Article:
Summer is here—bring on the sunshine and outdoor living! But…no bugs and burns, please!
Two of the most common products used in the summer time are sunscreens and bug sprays; while both are needed to help protect us, they can contain an alarming amount of potentially harmful chemicals and it’s important to select products that are safe and effective.
There are two main ways sunscreens protect against the sun: minerals or chemicals. Mineral-based sunscreens use ingredients such as zinc oxide or titanium dioxide, which literally create a physical barrier on the skin, reflecting the sun. Chemical-based sunscreens create a barrier using ingredients like oxybenzone, retinyl palmitate, avobenzone, octisalate, and homosalate.
Many of the chemicals mentioned are known endocrine disruptors, and can interfere with reproductive and thyroid hormones. Also, as many as 75% of commercial sunscreens potentially contribute to skin cancer and are not recommended for children or pregnant/breastfeeding women.
Nobody wants to be bitten by insects that can potentially be carrying some serious diseases, but you also don’t want to risk your health with harmful chemicals. Many conventional bug repellant for personal use contain N,N-Diethyl-m-toluamide, or DEET, Picaridin, and/or IR3535 as the main ingredient. They essentially create a barrier on your skin which prevents the bugs from smelling you, but this barrier also comes with some health risks. DEET has been linked to neurological problems and skin irritation. Both Picaridin and IR3535 have been studied less and have less known side effects, but like DEET, IR3535 can potentially melt plastics.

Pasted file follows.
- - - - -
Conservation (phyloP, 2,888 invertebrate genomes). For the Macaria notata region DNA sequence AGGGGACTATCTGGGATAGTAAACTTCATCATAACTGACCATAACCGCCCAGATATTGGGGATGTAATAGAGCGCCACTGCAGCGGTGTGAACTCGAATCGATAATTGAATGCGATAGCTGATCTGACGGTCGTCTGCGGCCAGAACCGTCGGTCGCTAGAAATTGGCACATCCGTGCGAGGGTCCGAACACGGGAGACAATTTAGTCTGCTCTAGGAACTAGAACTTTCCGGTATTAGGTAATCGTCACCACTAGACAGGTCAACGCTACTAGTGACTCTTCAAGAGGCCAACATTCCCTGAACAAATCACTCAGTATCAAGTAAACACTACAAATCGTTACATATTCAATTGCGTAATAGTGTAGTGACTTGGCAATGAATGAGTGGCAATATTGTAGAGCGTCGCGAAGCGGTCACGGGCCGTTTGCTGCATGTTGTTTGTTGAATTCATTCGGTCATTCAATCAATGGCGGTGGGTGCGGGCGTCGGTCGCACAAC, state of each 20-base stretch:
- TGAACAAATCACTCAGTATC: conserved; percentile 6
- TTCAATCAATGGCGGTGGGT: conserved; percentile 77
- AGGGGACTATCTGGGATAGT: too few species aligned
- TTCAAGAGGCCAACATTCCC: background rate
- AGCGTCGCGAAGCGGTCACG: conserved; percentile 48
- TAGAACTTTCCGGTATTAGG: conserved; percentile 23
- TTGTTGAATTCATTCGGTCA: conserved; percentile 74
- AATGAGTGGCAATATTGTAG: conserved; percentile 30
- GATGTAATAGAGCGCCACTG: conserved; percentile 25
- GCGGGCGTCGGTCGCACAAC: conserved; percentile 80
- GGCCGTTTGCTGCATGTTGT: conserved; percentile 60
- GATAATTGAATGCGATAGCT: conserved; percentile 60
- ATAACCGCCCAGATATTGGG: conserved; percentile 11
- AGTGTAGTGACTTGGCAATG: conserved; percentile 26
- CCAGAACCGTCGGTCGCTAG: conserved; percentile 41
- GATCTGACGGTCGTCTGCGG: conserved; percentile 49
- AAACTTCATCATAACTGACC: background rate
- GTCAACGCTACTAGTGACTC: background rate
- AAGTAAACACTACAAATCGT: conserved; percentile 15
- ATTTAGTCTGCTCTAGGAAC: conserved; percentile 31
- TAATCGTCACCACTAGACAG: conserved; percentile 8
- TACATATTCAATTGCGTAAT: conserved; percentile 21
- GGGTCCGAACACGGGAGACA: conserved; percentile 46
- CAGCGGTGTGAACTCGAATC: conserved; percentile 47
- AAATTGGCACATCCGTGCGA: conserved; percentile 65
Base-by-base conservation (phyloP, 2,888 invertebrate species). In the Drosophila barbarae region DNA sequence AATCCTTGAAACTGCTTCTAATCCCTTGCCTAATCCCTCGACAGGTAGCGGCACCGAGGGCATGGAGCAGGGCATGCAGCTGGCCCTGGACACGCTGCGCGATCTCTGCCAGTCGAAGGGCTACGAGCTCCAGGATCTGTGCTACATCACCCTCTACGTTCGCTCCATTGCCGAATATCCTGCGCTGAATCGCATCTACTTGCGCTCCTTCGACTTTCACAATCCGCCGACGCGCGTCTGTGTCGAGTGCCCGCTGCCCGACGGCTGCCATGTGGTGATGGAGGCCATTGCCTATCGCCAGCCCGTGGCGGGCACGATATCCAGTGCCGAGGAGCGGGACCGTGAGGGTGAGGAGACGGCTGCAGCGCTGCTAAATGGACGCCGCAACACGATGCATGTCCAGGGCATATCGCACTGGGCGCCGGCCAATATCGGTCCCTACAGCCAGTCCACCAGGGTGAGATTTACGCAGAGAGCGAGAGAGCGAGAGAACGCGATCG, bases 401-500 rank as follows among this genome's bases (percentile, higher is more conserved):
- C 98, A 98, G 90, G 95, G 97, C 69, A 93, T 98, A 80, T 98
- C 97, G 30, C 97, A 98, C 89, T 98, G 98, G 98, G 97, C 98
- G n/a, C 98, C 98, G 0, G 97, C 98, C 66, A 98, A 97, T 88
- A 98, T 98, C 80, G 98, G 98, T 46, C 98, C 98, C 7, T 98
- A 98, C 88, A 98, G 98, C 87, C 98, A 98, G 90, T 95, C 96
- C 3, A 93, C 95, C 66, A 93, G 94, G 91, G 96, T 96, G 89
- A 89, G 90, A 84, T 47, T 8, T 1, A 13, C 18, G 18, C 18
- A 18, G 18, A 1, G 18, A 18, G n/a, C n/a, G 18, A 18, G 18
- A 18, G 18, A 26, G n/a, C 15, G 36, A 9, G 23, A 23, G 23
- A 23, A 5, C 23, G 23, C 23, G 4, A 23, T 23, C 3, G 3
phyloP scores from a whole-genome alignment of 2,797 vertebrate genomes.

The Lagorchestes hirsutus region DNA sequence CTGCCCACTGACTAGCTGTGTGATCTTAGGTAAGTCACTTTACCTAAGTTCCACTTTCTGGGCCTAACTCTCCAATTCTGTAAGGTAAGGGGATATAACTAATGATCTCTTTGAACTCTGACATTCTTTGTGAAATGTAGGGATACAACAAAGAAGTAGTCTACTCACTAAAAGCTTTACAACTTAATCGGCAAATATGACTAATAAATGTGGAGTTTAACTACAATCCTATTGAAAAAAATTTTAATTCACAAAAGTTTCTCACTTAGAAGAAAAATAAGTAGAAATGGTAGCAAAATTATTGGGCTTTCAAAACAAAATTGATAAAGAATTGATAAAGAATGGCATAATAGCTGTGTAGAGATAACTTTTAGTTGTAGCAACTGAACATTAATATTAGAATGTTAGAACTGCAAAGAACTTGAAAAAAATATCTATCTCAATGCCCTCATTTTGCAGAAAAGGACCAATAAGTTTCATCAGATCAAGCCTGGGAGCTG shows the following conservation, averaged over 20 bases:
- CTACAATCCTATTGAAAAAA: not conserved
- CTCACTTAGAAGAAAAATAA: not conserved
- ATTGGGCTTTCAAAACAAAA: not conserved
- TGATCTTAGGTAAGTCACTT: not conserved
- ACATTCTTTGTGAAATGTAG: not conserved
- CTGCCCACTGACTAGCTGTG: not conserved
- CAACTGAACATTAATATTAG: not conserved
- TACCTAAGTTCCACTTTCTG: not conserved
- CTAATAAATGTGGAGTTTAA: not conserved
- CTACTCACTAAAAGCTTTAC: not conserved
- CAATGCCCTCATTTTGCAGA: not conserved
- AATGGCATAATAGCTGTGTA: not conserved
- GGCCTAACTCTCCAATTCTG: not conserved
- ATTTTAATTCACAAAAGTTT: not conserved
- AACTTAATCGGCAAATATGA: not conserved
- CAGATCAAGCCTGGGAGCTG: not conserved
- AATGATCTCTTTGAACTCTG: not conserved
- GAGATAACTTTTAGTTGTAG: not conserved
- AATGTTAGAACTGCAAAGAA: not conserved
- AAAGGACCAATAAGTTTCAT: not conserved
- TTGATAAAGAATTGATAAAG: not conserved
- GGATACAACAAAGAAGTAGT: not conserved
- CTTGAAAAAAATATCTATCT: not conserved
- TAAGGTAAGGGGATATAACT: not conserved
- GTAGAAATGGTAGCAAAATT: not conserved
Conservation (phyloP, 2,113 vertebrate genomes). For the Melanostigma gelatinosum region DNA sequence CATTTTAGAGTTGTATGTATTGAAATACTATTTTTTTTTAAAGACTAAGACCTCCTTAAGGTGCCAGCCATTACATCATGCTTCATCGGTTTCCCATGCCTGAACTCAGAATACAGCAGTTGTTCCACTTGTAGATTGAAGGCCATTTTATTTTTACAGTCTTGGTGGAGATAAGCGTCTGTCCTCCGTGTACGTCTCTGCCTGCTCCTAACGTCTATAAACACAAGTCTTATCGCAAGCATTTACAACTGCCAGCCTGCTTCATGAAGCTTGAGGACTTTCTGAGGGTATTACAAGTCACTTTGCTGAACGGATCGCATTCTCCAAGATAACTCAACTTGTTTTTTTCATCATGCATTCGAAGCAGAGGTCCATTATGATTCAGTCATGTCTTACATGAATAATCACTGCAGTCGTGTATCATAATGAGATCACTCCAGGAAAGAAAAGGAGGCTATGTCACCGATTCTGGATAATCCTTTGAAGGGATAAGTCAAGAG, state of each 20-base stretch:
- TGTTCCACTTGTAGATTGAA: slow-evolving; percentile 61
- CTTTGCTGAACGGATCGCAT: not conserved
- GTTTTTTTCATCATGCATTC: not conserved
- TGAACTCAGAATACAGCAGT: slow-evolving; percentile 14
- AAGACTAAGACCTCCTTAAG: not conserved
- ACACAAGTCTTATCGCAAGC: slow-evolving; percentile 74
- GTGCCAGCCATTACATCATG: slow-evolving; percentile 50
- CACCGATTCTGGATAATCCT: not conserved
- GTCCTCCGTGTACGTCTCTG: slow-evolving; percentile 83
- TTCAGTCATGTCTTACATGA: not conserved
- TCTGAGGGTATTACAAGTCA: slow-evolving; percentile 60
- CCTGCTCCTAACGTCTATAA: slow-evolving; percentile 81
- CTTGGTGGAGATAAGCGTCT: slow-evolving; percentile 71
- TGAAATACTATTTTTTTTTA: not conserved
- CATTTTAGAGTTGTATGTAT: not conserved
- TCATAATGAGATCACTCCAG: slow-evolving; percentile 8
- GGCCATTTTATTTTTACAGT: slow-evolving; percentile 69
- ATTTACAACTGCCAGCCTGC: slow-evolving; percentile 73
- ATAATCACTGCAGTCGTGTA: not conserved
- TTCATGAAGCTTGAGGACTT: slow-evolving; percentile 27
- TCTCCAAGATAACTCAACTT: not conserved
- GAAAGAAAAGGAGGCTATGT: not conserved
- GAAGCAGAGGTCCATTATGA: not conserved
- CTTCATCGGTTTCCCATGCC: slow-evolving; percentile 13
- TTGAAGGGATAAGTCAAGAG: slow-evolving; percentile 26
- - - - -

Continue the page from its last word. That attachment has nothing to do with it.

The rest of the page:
As with anything, it is important to read labels and only use the product as intended. For sun care, we recommend selecting a mineral-based sunscreen without the harmful chemicals, as well as antioxidant supplements to help protect from the inside out. For bug repellents we recommend essentials oils such as neem, citronella, tea tree, lavender, and eucalyptus. They can be found in natural formulas or make yourself, and it is always best to apply them to clothing rather than directly on the skin.
The Environmental Working Group website ewg.org is a great resource to help select products that are safe for you and your family.
DIY Bug Spray
- 30–50 drops of essential oil: choose from citronella, clove, lemongrass, rosemary, tea tree, eucalyptus, cedar, and lavender
- natural witch hazel
- distilled or boiled water
- Fill small spray bottle half full with water.
- Add witch hazel to fill almost to the top.
- Add 30–50 drops of essential oils.
- Shake well before each use.